So in short if you are vigilant, organised and there is no insurance issue I'd opt for surveillance. If you want to know more PM me - I'm writing this on my iPhone so it's a bit hard to divulge into the full story!

                    Harry


                    0.3cm Mass Feb 2010
                    Right I/O March 2010
                    Surveillance March 2010 - July 2010
                    Relapse July: 1.4cm lesion in left lung
                    July 20th - Sept 17th 3xBEP
                    September 2010 Surveillance

                    Comment


                    • #11
                      similar situation.

                      hey will, i am in about the same boat as you. mine is a mixed germ cell with 40% ec. my doctors have been beating the RPLND drum from day one. I know they are surgeons and surgeons want to do surgery. i have decided to go the RPLND route for a couple reasons. but it is an individual choice. trust me i have spent many a sleepless night going over the options in my head. for me the RPLND seems like the best way to clear most of the thoughts. I am sure no one knows for sure what is best, as each person is different and each situation is different. one thing you dont want is a bunch of what ifs in your head no matter what you do. you can go over the numbers and the stats all you want but in the end the decision is up to you.

                      well my RPLND is scheduled for the 26th of this month, so if you decide to go that route (i am not endorsing, just sharing) feel free to ask me any questions as i plan on sharing the experience with this forum so others going through this can have an idea what it is like.

                      best wishes,
                      Tim

                      Comment


                      • #12
                        Hi Will,

                        I think it's a great idea for you to get a second opinion from a TC expert. I don't doubt your oncologist is very good at what he does, but TC is such a rare cancer and treatment options in many cases require a TC expert's opinion.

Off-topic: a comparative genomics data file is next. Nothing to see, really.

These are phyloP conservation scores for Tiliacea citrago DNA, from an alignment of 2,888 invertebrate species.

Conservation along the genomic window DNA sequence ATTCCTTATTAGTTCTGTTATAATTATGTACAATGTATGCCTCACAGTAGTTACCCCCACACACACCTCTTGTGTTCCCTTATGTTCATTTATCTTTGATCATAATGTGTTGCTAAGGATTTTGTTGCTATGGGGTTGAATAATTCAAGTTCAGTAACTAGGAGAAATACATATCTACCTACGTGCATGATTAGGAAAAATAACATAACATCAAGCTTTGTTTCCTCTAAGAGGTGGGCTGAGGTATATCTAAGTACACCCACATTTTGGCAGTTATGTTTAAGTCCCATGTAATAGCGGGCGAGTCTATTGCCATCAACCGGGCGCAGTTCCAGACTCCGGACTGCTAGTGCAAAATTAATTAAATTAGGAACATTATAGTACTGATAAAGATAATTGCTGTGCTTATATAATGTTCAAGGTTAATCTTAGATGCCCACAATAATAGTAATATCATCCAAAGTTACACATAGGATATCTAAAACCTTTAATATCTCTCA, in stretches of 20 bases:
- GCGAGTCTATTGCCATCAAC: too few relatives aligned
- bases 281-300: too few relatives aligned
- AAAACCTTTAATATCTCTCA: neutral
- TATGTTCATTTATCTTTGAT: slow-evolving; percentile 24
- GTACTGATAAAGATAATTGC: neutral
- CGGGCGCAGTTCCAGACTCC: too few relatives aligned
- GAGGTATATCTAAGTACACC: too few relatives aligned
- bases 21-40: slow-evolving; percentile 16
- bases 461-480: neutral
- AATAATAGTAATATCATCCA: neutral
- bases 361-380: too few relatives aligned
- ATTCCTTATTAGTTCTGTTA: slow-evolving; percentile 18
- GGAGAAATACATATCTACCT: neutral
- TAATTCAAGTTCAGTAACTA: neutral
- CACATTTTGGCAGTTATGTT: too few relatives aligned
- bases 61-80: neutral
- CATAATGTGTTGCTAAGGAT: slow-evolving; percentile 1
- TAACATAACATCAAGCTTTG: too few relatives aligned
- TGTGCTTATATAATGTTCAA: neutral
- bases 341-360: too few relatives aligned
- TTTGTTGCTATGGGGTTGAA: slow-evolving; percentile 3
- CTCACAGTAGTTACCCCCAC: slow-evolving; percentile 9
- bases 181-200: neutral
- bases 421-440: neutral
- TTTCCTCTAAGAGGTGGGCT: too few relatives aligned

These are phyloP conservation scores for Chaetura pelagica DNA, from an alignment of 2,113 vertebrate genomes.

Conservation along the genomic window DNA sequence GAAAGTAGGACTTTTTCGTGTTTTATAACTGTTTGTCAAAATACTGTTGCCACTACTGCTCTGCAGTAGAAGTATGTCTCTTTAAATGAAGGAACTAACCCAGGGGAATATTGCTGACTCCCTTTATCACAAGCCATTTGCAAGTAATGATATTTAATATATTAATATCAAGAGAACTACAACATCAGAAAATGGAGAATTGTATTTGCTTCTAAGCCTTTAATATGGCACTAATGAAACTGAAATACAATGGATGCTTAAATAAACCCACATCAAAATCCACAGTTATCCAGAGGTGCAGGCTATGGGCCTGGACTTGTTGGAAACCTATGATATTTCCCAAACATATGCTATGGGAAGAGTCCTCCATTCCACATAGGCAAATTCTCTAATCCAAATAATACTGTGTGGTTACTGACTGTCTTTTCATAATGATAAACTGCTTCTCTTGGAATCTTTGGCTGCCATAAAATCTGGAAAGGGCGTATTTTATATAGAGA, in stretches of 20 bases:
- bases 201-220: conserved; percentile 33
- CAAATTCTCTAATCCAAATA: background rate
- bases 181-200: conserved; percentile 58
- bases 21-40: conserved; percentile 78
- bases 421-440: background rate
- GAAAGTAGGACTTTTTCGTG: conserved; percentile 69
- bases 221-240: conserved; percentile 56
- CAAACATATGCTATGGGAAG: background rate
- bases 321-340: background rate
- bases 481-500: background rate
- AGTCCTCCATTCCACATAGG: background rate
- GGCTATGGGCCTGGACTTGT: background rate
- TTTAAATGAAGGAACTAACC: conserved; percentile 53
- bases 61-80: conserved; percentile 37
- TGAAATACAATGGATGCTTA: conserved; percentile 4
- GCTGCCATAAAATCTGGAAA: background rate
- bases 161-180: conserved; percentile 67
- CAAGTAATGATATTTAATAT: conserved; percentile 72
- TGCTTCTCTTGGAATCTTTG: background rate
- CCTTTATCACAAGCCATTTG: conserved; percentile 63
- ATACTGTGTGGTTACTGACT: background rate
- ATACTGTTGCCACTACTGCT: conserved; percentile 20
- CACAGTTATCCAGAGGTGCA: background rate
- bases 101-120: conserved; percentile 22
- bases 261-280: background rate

As long as you don't miss any follow ups, I don't know how it's logical to assume that 4x BEP will be needed if there is a relapse. I understand your blood didn't present any tumor markers, but could that be because your tumor was so small? My son initially presented elevated markers before his I/O, and right before he had his RPLND, (of course after the I/O), his markers were normal, but five of the lymph nodes that were removed during the
                        RPLND had cancer in them.

                        Two cycles of BEP is just once cycle shy of full treatment for good risk disease that has spread, and if the case involves no evidence of spread, it is a lot of treatment that might not be needed.

                        In my none professional opinion, an RPLND doesn't seem to be logical either for non
                        invasive 100%EC.

                        As I've said many times on this board,

                        "The only wrong decision you can make is deciding to skip a follow up!!"

                        Diane

                        Comment


                        • #13
                          Originally posted by jwfaulco View Post
                          Well, I just got back from the Oncologist a bit ago. I just took in a lot of information, but from what I understood he is saying that surveillance is probably not the best option for my situation, because I showed no signs of elevated tumor markers before or after the surgery, and that will make it very hard for them to monitor me, because they don't have anything to go by really, due to the tumor marker levels not being elevated when the tumor was inside of me. I'm not sure if I explained that correctly or not, but that was pretty much the jist of it.

                          Absolute bunkum. Most early presenters do not have raised tumour markers. If that was the attitude, then nobody would take the surveillance route.

                          Also he feels that if something were to pop up on the ct scan during surveillance, at that point I would probably need to do more extensive chemo (prob 4 treatments). He is a very good and established oncologist at the University of Virginia hospital, and I felt like he really knew what he was talking about.

                          Really? How many TC patients does he see as year? With the kind of earlier advice, I doubt his credibility.